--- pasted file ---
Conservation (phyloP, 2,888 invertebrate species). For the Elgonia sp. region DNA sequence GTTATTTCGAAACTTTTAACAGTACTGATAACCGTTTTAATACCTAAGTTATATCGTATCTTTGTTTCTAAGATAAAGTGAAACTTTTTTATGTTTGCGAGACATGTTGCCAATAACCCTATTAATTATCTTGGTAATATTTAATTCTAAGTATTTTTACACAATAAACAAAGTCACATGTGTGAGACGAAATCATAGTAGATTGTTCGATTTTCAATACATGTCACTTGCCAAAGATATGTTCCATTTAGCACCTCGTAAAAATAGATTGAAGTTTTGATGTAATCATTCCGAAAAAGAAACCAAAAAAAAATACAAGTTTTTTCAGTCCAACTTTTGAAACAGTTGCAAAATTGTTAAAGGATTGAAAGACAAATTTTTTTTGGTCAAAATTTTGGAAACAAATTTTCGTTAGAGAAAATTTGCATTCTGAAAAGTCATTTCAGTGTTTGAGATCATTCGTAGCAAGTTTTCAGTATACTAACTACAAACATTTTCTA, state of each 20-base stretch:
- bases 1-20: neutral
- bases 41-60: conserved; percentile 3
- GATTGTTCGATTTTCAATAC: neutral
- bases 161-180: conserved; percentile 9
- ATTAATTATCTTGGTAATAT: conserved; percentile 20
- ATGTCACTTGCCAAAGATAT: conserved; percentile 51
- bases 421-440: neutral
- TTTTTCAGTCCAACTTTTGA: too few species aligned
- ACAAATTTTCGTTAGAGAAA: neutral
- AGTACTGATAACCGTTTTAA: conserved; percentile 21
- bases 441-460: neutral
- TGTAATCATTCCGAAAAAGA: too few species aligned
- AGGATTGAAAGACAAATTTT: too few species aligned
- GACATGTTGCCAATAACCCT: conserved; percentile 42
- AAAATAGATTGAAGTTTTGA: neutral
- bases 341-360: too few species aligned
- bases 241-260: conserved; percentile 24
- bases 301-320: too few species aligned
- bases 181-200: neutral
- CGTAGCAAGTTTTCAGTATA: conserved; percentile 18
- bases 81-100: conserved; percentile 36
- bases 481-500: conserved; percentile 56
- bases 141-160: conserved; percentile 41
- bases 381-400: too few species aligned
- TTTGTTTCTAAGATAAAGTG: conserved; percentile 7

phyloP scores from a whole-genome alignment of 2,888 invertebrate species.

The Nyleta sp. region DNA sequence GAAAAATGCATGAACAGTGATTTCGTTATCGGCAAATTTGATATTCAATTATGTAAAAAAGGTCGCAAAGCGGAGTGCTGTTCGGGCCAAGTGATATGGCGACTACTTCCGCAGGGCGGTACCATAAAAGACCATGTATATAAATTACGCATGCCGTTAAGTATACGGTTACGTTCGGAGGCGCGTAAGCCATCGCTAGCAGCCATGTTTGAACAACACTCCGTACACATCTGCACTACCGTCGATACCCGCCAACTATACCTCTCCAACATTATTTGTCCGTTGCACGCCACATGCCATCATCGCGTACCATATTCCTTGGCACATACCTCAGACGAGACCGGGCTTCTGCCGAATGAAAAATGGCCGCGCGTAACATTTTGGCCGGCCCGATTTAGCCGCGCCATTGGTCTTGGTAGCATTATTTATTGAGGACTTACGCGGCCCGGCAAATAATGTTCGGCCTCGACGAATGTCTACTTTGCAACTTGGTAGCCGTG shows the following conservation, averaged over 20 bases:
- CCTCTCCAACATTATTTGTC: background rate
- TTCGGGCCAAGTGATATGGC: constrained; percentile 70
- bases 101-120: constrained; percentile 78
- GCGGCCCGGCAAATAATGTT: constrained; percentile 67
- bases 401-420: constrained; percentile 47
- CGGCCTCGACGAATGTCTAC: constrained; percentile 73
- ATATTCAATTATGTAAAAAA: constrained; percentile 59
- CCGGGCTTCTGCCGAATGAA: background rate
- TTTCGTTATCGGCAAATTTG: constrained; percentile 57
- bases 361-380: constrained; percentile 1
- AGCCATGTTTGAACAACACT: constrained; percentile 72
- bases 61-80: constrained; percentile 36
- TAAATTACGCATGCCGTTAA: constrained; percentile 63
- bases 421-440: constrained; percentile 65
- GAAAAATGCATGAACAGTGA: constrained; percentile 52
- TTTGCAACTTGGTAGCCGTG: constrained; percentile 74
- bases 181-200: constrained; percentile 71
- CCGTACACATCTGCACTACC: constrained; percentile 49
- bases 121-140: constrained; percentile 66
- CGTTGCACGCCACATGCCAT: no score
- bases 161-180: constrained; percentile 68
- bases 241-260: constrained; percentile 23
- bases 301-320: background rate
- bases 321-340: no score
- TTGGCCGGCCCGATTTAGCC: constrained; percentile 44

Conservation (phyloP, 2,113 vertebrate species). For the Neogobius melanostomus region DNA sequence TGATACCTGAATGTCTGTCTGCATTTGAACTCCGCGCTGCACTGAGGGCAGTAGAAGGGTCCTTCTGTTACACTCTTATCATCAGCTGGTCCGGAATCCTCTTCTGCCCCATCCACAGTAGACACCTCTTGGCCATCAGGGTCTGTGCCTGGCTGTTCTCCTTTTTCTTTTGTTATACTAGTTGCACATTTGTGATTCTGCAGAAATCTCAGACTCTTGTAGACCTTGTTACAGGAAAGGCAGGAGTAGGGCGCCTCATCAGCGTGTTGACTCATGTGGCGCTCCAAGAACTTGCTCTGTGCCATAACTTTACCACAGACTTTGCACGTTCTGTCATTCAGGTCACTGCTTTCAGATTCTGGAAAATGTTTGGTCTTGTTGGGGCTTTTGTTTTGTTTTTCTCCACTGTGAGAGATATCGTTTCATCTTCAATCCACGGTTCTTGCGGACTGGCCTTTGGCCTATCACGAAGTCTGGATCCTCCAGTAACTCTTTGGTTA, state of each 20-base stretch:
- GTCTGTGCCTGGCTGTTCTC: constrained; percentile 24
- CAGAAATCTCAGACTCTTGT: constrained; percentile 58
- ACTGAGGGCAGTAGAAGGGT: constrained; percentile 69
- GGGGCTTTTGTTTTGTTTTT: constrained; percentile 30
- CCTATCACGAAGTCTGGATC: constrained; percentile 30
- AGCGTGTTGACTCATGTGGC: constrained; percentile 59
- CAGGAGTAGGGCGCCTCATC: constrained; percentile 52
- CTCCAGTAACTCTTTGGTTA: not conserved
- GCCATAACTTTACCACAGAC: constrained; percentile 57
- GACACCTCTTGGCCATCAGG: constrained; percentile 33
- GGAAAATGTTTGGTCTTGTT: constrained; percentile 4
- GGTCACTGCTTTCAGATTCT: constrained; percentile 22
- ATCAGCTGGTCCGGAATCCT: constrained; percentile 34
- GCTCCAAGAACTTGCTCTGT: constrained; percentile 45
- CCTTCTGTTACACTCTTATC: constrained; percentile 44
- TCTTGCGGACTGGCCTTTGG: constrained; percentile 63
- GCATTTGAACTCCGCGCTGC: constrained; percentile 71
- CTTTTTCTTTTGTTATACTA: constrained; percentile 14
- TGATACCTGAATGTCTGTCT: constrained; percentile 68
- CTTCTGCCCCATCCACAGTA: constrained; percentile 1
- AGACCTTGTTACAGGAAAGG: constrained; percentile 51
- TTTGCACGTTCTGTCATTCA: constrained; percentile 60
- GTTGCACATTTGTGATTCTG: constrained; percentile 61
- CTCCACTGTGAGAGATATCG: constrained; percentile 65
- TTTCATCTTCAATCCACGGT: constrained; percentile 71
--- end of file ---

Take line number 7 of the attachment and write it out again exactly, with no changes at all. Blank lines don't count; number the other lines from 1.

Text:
- ATGTCACTTGCCAAAGATAT: conserved; percentile 51